What makes me Australian?
First, I was born here and that makes me indigenous to Australia, just like those loudly claiming that their genetic heritage, no matter how small, should bestow considerations and advantages not available to the rest of us. Spurn that urge to separatism; as citizens of Australia we are all of us equal.
Secondly, my forebears on both sides of the family came to the Great South Land from Scotland, Ireland and England seeking the freedom and opportunity to be their best. They were largely unaware of conditions in the land “down under,” or even if there were real opportunities to demonstrate their abilities with hammer, needle and plough. But come they did and soon found themselves working on farms, clearing bush, in sawmills turning trees into lumber and shearing sheep in sheds newly built from timber often felled on site. All that mattered was the ability to do a job and the implicit commitment that, when necessary, you were there and available to assist your fellow workers, mates and neighbours. Read Henry Lawson’s The Fire at Ross’s Farm to see how decency and mateship overcome rivalries of even the most bitter kind. This was the dawn of Aussie mateship, built on a fair go for all. Our forebears built a future and a nation of which we can and should be proud. We were mutually motivated to make Australia great and to benefit from that growth.
It was a time of achievement interrupted by two world wars that saw Diggers much honoured and commended. After defending our freedom in those two horrific wars, we opened our vast land to people fleeing countries shattered and divided by those conflicts. These New Australians were prepared to start again by working hard and building new lives side by side with Aussies whose ancestors had done likewise. These immigrants soon adopted the Australian way of life, embracing and expanding the culture that welcomed them. We claim we are “multicultural”, which is true enough after a fashion. But most of all we are Australians with every right to be proud of that.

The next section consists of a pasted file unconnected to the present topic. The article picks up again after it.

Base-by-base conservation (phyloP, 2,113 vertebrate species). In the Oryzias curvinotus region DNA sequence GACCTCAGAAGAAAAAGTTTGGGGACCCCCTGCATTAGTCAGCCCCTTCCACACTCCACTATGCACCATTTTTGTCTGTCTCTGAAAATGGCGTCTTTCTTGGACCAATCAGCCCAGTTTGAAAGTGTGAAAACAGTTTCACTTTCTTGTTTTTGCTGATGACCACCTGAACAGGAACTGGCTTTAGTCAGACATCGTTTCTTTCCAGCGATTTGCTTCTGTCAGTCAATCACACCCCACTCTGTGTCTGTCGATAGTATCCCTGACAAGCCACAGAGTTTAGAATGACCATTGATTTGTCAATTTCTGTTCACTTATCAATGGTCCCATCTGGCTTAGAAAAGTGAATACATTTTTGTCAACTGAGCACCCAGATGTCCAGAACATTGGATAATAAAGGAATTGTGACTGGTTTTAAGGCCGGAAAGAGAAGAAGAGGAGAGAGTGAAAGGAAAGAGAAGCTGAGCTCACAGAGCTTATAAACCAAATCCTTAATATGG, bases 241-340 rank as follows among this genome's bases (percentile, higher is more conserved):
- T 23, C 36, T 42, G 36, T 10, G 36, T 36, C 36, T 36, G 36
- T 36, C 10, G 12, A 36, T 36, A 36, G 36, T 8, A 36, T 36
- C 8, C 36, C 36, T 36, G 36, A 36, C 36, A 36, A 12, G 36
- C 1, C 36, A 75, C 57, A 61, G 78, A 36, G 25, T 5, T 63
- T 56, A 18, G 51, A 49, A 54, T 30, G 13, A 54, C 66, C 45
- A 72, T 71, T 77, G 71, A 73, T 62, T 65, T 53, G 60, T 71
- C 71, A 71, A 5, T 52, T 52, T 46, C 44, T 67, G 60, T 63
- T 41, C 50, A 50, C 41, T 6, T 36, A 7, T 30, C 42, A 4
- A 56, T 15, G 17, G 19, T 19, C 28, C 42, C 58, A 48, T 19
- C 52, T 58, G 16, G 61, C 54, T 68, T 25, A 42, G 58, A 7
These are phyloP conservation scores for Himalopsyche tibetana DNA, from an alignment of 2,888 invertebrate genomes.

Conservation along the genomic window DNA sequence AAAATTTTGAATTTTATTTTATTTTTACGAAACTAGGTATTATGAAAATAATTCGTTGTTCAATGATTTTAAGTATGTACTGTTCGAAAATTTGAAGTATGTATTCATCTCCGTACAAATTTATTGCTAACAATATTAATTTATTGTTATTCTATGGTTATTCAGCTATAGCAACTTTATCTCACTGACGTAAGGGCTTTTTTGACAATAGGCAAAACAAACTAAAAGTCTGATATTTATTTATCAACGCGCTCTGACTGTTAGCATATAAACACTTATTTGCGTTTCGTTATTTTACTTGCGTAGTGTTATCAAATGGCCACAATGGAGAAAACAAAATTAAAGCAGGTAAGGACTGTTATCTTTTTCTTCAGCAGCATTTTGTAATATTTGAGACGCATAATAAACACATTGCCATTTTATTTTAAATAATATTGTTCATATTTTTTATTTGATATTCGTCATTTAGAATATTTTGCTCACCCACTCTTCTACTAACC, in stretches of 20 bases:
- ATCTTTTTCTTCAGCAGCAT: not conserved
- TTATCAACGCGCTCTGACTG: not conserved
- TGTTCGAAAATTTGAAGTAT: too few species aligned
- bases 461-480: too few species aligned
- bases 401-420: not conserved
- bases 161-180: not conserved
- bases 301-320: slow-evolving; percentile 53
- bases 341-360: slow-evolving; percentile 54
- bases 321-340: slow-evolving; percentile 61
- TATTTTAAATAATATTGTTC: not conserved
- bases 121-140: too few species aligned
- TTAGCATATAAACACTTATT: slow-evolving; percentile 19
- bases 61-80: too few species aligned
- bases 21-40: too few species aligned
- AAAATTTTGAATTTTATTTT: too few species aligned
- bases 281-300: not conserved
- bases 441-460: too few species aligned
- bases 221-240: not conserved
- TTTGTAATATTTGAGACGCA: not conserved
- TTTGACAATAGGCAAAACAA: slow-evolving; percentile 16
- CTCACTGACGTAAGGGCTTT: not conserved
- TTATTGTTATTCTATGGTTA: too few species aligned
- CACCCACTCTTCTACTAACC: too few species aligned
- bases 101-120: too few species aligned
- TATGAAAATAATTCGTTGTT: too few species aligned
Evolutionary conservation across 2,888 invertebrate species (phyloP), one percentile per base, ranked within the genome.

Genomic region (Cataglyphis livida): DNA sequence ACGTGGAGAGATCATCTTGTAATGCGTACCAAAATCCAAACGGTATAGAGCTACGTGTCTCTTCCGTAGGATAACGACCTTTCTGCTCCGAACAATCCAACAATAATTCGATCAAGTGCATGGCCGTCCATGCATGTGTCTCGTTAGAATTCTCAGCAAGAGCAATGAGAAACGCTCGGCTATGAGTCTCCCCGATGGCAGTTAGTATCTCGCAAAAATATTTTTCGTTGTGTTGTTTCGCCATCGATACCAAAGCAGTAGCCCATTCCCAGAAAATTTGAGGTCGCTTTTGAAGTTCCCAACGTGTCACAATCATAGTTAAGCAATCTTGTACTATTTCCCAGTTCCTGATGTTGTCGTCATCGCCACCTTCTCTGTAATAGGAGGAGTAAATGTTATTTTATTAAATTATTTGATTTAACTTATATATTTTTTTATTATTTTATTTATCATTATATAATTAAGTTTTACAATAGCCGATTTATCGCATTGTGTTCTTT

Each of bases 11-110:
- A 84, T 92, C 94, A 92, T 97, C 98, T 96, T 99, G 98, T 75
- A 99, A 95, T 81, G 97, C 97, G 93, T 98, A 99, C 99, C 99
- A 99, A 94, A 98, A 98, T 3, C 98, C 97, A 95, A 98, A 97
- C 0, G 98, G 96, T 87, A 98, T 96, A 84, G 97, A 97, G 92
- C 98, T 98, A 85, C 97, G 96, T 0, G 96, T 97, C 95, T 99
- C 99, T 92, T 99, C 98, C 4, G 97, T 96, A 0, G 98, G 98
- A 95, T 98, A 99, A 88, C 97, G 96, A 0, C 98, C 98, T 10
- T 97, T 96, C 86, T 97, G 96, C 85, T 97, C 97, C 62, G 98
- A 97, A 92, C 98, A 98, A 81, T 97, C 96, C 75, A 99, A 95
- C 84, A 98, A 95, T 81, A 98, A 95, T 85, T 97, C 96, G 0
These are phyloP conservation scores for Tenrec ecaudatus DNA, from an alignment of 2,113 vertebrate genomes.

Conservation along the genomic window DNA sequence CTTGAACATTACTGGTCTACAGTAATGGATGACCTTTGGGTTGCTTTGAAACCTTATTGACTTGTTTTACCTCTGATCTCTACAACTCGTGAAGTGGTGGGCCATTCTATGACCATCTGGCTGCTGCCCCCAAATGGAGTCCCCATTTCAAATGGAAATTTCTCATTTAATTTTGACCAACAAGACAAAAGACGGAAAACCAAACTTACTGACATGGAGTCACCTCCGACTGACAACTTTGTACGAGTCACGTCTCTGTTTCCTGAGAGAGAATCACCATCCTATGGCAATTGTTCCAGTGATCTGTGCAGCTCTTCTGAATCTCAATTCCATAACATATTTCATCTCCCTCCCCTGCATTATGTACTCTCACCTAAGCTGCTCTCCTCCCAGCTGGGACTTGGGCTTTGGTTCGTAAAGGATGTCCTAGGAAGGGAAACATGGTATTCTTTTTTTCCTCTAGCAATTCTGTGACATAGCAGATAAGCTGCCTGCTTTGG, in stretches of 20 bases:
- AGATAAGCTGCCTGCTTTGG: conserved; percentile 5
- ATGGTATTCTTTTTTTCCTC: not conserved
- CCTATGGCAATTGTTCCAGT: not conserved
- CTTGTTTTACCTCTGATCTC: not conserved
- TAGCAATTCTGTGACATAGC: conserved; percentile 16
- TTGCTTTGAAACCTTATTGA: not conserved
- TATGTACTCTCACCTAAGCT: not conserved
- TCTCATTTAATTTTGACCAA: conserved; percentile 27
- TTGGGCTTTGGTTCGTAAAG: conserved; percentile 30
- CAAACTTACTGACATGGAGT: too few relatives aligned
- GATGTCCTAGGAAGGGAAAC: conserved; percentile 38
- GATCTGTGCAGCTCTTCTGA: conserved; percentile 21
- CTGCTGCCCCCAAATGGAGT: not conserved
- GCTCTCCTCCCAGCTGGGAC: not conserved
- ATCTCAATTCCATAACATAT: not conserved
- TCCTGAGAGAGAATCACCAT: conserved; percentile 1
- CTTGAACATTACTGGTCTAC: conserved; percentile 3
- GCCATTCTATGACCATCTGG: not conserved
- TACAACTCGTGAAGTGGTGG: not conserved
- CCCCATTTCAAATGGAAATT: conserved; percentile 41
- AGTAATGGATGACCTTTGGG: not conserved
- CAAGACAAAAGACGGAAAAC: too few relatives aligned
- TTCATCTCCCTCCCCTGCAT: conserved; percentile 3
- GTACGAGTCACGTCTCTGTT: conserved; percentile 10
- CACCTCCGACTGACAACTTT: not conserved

So why do we presently confront the divisions exacerbated by the Voice — a supreme irony as the Yes camp would have you believe such tampering with the Constitution will actually be a force for amity and unity. Why do we have a tiny segment of our population totally reliant, generation by generation, on taxpayers for all of their needs even as they deliver lectures about how uncaring — indeed, callous in the most racist way — are their fellow citizens? What we don’t see is the embrace of the most basic responsibility to gain an education and become proudly self-reliant.
Thirdly, what makes me Australian is the fact that although I am now 80+ years of age, I am passionately proud of the land we have all had a hand in developing. Our continent is now more fertile, more productive and mostly better managed than at any time in thousands of years.
To those harping for more rights — read that as ‘race-based privileges’ — and ‘reparative’ handouts, let me say this: stop whinging and start pulling your weight. As part of Team Australia you will gain both the respect and support of other team members. You will be proud to say ‘I am Australian first and Aboriginal (or Italian, Chinese or whatever) second’, just as my forebears did and millions of other new settlers have done.
Believe me when I say the Voice is not the way to get there. Scrap the grievance mongering. Drop the trauma-of-colonisation nonsense. You have nothing to lose, apart from mendicancy, and so much to gain.
Ron Pike, a self-described “old bushy”, is a water consultant and third-generation irrigation farmer